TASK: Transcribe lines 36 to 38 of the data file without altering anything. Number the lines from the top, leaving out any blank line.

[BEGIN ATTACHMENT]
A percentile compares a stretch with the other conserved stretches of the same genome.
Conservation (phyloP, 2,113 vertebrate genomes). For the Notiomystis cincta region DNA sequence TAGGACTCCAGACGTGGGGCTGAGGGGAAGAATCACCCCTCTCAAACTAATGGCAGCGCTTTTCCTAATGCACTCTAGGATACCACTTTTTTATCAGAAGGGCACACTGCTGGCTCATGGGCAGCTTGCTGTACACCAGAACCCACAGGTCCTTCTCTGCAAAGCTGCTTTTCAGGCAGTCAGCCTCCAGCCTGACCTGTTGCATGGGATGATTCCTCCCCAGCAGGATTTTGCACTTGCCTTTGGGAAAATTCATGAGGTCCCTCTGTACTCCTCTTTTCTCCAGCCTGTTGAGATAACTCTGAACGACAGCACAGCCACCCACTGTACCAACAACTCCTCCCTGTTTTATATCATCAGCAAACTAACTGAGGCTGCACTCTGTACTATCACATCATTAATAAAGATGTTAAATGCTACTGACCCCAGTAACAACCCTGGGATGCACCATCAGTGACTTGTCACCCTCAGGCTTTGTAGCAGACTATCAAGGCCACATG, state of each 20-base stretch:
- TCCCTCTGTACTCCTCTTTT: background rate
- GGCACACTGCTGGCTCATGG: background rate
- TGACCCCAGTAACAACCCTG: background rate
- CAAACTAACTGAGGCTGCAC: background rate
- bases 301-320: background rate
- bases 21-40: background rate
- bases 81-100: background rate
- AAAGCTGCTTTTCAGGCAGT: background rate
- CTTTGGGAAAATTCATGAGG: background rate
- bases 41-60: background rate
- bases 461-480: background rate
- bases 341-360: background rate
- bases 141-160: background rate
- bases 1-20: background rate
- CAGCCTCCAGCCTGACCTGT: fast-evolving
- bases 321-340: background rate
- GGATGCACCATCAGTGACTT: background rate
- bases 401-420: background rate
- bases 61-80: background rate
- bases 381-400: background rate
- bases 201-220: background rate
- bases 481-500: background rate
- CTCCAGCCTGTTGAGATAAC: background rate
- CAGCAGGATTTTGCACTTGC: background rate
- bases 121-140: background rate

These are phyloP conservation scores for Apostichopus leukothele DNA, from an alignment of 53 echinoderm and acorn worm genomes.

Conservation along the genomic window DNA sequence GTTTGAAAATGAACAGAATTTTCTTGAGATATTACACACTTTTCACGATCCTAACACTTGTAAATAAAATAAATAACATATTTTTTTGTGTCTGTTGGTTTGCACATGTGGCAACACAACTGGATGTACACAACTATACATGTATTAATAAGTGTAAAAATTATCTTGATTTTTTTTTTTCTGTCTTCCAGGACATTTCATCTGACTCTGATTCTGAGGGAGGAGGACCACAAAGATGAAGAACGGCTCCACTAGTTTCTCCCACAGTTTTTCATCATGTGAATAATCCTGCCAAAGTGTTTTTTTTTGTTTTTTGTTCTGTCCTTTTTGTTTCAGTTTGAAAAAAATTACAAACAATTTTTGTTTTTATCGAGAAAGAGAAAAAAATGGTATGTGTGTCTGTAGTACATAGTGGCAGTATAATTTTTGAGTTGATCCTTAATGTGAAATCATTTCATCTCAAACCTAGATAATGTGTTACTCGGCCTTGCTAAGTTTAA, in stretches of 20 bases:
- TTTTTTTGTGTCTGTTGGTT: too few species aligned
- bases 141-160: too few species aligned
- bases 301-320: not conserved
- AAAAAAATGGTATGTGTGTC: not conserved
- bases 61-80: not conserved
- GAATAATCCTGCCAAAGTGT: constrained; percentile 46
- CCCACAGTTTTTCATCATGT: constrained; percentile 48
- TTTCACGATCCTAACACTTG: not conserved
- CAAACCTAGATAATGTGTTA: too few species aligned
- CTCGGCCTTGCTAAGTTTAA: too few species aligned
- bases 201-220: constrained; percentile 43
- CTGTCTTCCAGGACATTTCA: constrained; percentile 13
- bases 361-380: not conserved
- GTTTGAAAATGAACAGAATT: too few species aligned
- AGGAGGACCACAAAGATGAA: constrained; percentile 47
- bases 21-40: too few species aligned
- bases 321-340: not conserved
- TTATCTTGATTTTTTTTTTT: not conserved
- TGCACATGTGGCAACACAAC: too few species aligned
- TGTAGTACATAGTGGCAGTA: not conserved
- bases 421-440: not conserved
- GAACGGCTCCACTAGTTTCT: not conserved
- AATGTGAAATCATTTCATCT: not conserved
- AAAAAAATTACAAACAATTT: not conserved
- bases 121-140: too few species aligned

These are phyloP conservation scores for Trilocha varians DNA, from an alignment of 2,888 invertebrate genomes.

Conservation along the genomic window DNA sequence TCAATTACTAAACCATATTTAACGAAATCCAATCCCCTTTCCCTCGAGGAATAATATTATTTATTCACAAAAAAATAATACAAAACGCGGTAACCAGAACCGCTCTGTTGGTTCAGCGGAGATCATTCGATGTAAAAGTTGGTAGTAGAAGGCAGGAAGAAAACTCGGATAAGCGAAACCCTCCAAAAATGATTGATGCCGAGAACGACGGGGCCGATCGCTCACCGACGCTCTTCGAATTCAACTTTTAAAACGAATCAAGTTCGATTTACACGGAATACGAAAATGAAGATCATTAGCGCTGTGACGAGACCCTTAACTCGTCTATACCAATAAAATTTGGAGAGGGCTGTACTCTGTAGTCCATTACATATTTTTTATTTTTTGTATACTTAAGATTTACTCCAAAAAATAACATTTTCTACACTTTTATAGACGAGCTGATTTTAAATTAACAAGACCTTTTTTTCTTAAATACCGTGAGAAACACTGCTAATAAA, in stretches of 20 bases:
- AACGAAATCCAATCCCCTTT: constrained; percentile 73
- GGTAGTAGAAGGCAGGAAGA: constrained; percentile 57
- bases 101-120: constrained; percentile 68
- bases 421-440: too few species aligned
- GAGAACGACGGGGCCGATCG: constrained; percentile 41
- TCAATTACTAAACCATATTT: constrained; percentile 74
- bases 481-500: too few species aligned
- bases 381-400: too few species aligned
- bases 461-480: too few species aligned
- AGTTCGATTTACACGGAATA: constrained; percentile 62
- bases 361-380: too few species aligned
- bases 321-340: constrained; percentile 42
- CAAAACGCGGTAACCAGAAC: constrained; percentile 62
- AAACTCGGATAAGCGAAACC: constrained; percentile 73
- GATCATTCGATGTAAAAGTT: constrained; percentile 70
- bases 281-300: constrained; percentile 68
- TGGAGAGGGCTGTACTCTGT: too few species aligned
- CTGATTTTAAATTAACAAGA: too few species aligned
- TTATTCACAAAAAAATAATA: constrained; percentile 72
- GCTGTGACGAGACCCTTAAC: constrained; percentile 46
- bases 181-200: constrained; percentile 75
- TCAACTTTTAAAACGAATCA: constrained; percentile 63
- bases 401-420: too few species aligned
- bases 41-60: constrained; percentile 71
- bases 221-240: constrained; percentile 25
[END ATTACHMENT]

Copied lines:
- CCCACAGTTTTTCATCATGT: constrained; percentile 48
- TTTCACGATCCTAACACTTG: not conserved
- CAAACCTAGATAATGTGTTA: too few species aligned